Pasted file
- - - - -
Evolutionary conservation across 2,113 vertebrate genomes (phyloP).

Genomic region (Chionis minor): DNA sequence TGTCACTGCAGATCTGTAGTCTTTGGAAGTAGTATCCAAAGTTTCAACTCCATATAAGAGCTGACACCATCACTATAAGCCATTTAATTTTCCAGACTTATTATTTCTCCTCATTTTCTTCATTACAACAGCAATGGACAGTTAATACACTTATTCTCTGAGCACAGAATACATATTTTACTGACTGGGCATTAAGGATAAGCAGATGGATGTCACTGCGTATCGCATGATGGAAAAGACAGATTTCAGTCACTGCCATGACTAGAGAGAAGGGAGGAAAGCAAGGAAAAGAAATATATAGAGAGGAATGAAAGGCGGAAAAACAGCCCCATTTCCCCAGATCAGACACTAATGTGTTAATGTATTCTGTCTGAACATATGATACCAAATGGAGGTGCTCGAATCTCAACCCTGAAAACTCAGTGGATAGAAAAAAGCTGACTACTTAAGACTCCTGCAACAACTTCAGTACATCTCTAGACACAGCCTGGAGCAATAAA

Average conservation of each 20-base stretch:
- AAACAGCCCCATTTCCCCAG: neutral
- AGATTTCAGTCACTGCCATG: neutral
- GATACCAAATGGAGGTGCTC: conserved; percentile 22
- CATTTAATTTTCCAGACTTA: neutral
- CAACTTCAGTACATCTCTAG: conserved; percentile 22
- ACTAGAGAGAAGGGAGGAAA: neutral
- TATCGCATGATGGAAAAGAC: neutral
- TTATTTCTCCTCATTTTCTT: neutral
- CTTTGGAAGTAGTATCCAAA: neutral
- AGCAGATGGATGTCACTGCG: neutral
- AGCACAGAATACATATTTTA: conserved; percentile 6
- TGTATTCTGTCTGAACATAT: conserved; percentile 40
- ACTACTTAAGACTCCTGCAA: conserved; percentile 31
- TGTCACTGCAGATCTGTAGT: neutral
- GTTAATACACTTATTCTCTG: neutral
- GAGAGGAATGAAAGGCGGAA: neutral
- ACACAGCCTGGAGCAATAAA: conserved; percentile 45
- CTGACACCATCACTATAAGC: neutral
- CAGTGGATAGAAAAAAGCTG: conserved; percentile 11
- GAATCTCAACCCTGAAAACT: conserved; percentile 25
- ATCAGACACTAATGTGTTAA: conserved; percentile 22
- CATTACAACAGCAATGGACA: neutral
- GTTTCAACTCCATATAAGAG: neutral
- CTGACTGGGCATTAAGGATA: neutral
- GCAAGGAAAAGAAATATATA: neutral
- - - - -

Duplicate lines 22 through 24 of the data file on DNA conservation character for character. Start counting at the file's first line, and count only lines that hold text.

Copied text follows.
- CAGTGGATAGAAAAAAGCTG: conserved; percentile 11
- GAATCTCAACCCTGAAAACT: conserved; percentile 25
- ATCAGACACTAATGTGTTAA: conserved; percentile 22